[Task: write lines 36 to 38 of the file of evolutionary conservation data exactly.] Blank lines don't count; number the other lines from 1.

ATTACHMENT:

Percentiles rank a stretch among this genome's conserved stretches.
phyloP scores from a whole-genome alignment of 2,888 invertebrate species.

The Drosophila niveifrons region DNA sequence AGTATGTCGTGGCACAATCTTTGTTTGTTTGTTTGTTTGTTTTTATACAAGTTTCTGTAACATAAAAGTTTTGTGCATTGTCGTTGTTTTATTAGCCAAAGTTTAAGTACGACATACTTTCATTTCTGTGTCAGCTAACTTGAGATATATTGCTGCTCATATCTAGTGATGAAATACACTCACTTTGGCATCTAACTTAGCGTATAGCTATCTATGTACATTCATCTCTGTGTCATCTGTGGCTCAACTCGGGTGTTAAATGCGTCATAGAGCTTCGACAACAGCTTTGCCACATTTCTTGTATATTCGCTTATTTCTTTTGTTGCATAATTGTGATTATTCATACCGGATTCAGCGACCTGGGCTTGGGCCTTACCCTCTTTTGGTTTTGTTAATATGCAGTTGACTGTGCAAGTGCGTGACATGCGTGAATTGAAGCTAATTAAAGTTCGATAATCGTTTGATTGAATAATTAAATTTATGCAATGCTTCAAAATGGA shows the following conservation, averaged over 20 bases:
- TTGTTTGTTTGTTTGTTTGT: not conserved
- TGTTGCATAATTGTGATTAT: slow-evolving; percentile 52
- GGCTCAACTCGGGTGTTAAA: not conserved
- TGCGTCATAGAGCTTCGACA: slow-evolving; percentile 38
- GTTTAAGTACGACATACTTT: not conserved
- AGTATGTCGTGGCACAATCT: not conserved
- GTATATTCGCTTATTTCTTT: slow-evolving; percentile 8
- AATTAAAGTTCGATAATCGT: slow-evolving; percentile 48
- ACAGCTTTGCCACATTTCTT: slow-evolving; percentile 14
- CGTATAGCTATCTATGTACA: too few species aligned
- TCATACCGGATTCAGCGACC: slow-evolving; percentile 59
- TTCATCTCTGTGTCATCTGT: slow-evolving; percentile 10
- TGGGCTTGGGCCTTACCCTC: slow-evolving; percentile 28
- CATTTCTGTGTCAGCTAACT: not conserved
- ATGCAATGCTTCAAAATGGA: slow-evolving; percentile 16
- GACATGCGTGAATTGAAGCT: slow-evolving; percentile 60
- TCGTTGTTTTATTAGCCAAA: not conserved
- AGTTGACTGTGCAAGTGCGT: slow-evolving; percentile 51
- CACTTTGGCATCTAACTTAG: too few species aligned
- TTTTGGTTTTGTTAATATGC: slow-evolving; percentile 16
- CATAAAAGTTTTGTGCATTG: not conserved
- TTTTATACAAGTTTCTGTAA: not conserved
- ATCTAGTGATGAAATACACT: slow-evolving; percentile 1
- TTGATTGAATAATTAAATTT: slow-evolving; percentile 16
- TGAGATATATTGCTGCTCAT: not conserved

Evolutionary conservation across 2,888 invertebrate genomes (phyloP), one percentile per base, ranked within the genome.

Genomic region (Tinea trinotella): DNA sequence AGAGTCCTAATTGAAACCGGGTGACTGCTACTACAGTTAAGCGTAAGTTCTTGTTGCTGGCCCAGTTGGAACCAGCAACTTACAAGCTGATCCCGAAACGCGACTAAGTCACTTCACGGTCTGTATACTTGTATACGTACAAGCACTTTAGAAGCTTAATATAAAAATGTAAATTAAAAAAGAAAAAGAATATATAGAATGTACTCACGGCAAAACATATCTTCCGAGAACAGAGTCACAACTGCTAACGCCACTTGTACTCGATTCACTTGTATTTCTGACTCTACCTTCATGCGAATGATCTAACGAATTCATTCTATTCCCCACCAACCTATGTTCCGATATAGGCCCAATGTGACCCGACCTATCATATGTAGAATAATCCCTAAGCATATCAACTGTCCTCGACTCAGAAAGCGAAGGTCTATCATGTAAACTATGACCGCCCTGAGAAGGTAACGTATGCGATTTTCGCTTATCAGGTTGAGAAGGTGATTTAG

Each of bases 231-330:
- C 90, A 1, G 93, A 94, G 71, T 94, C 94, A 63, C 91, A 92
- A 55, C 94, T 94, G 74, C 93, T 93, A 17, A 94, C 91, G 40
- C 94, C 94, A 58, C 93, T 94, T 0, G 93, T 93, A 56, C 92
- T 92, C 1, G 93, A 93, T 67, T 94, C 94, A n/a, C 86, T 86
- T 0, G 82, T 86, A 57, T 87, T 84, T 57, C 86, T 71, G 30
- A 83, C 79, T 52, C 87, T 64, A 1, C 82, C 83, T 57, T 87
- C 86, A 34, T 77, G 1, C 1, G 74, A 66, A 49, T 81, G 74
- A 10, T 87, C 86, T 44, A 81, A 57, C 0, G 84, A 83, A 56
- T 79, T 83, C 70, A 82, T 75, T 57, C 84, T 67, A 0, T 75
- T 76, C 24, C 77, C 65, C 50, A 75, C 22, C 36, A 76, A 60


- T 0, G 82, T 86, A 57, T 87, T 84, T 57, C 86, T 71, G 30
- A 83, C 79, T 52, C 87, T 64, A 1, C 82, C 83, T 57, T 87
- C 86, A 34, T 77, G 1, C 1, G 74, A 66, A 49, T 81, G 74